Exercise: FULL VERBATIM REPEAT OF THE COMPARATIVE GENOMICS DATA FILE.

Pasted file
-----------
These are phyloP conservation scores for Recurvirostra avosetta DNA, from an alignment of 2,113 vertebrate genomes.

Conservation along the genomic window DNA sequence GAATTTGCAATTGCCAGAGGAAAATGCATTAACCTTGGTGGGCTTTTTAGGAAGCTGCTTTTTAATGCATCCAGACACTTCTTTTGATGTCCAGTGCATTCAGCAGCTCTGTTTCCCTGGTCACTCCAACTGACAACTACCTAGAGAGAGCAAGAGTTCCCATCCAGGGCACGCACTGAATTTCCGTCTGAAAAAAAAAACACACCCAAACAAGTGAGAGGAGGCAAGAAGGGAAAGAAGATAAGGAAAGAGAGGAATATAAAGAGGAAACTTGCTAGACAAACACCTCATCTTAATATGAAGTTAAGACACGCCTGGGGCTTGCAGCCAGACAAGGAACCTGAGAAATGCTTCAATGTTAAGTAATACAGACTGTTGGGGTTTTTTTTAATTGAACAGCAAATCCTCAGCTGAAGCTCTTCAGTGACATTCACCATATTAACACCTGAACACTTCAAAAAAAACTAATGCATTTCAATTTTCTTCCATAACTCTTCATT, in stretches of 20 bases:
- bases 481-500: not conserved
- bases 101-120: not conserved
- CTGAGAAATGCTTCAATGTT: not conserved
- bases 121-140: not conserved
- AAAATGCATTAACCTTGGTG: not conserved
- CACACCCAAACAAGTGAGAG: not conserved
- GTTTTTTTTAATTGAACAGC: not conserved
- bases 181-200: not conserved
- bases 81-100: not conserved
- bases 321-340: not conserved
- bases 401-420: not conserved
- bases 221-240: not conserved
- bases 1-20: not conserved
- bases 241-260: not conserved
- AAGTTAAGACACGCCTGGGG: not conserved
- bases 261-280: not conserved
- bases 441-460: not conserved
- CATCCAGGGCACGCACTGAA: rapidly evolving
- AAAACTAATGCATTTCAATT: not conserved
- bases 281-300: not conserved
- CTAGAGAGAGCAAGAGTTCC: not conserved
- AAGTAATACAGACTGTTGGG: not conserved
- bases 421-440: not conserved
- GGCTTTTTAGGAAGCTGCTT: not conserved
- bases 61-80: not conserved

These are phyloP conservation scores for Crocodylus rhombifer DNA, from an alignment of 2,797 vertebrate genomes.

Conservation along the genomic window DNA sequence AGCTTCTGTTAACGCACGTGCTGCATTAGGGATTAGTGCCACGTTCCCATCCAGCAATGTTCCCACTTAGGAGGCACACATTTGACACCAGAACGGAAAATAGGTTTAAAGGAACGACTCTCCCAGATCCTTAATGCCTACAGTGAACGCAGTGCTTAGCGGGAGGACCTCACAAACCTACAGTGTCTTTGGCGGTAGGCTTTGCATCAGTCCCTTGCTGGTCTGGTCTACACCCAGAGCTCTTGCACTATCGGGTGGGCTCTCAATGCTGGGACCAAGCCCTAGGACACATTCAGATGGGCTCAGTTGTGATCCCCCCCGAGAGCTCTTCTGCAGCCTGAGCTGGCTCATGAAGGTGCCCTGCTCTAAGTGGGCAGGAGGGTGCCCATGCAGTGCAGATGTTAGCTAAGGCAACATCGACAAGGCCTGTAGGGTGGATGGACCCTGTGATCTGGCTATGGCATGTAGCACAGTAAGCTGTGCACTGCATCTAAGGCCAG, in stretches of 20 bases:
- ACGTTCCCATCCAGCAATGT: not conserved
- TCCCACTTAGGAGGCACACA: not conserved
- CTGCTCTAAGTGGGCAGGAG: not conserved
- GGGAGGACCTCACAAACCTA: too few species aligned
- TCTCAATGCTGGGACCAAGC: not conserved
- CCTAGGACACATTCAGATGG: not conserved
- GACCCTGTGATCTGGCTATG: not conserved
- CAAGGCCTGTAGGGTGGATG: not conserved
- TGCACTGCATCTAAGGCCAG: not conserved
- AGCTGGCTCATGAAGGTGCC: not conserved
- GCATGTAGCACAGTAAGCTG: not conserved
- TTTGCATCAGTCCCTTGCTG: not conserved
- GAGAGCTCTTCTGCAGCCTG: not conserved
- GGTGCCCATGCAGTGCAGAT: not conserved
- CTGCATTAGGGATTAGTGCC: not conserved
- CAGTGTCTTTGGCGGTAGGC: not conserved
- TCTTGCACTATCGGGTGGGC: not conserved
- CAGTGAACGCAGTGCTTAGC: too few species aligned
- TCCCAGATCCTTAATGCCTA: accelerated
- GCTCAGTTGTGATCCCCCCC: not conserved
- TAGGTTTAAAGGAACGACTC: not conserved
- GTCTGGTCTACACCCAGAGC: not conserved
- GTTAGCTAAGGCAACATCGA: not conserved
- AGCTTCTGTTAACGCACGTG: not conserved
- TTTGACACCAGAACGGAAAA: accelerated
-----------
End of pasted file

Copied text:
These are phyloP conservation scores for Recurvirostra avosetta DNA, from an alignment of 2,113 vertebrate genomes.

Conservation along the genomic window DNA sequence GAATTTGCAATTGCCAGAGGAAAATGCATTAACCTTGGTGGGCTTTTTAGGAAGCTGCTTTTTAATGCATCCAGACACTTCTTTTGATGTCCAGTGCATTCAGCAGCTCTGTTTCCCTGGTCACTCCAACTGACAACTACCTAGAGAGAGCAAGAGTTCCCATCCAGGGCACGCACTGAATTTCCGTCTGAAAAAAAAAACACACCCAAACAAGTGAGAGGAGGCAAGAAGGGAAAGAAGATAAGGAAAGAGAGGAATATAAAGAGGAAACTTGCTAGACAAACACCTCATCTTAATATGAAGTTAAGACACGCCTGGGGCTTGCAGCCAGACAAGGAACCTGAGAAATGCTTCAATGTTAAGTAATACAGACTGTTGGGGTTTTTTTTAATTGAACAGCAAATCCTCAGCTGAAGCTCTTCAGTGACATTCACCATATTAACACCTGAACACTTCAAAAAAAACTAATGCATTTCAATTTTCTTCCATAACTCTTCATT, in stretches of 20 bases:
- bases 481-500: not conserved
- bases 101-120: not conserved
- CTGAGAAATGCTTCAATGTT: not conserved
- bases 121-140: not conserved
- AAAATGCATTAACCTTGGTG: not conserved
- CACACCCAAACAAGTGAGAG: not conserved
- GTTTTTTTTAATTGAACAGC: not conserved
- bases 181-200: not conserved
- bases 81-100: not conserved
- bases 321-340: not conserved
- bases 401-420: not conserved
- bases 221-240: not conserved
- bases 1-20: not conserved
- bases 241-260: not conserved
- AAGTTAAGACACGCCTGGGG: not conserved
- bases 261-280: not conserved
- bases 441-460: not conserved
- CATCCAGGGCACGCACTGAA: rapidly evolving
- AAAACTAATGCATTTCAATT: not conserved
- bases 281-300: not conserved
- CTAGAGAGAGCAAGAGTTCC: not conserved
- AAGTAATACAGACTGTTGGG: not conserved
- bases 421-440: not conserved
- GGCTTTTTAGGAAGCTGCTT: not conserved
- bases 61-80: not conserved

These are phyloP conservation scores for Crocodylus rhombifer DNA, from an alignment of 2,797 vertebrate genomes.

Conservation along the genomic window DNA sequence AGCTTCTGTTAACGCACGTGCTGCATTAGGGATTAGTGCCACGTTCCCATCCAGCAATGTTCCCACTTAGGAGGCACACATTTGACACCAGAACGGAAAATAGGTTTAAAGGAACGACTCTCCCAGATCCTTAATGCCTACAGTGAACGCAGTGCTTAGCGGGAGGACCTCACAAACCTACAGTGTCTTTGGCGGTAGGCTTTGCATCAGTCCCTTGCTGGTCTGGTCTACACCCAGAGCTCTTGCACTATCGGGTGGGCTCTCAATGCTGGGACCAAGCCCTAGGACACATTCAGATGGGCTCAGTTGTGATCCCCCCCGAGAGCTCTTCTGCAGCCTGAGCTGGCTCATGAAGGTGCCCTGCTCTAAGTGGGCAGGAGGGTGCCCATGCAGTGCAGATGTTAGCTAAGGCAACATCGACAAGGCCTGTAGGGTGGATGGACCCTGTGATCTGGCTATGGCATGTAGCACAGTAAGCTGTGCACTGCATCTAAGGCCAG, in stretches of 20 bases:
- ACGTTCCCATCCAGCAATGT: not conserved
- TCCCACTTAGGAGGCACACA: not conserved
- CTGCTCTAAGTGGGCAGGAG: not conserved
- GGGAGGACCTCACAAACCTA: too few species aligned
- TCTCAATGCTGGGACCAAGC: not conserved
- CCTAGGACACATTCAGATGG: not conserved
- GACCCTGTGATCTGGCTATG: not conserved
- CAAGGCCTGTAGGGTGGATG: not conserved
- TGCACTGCATCTAAGGCCAG: not conserved
- AGCTGGCTCATGAAGGTGCC: not conserved
- GCATGTAGCACAGTAAGCTG: not conserved
- TTTGCATCAGTCCCTTGCTG: not conserved
- GAGAGCTCTTCTGCAGCCTG: not conserved
- GGTGCCCATGCAGTGCAGAT: not conserved
- CTGCATTAGGGATTAGTGCC: not conserved
- CAGTGTCTTTGGCGGTAGGC: not conserved
- TCTTGCACTATCGGGTGGGC: not conserved
- CAGTGAACGCAGTGCTTAGC: too few species aligned
- TCCCAGATCCTTAATGCCTA: accelerated
- GCTCAGTTGTGATCCCCCCC: not conserved
- TAGGTTTAAAGGAACGACTC: not conserved
- GTCTGGTCTACACCCAGAGC: not conserved
- GTTAGCTAAGGCAACATCGA: not conserved
- AGCTTCTGTTAACGCACGTG: not conserved
- TTTGACACCAGAACGGAAAA: accelerated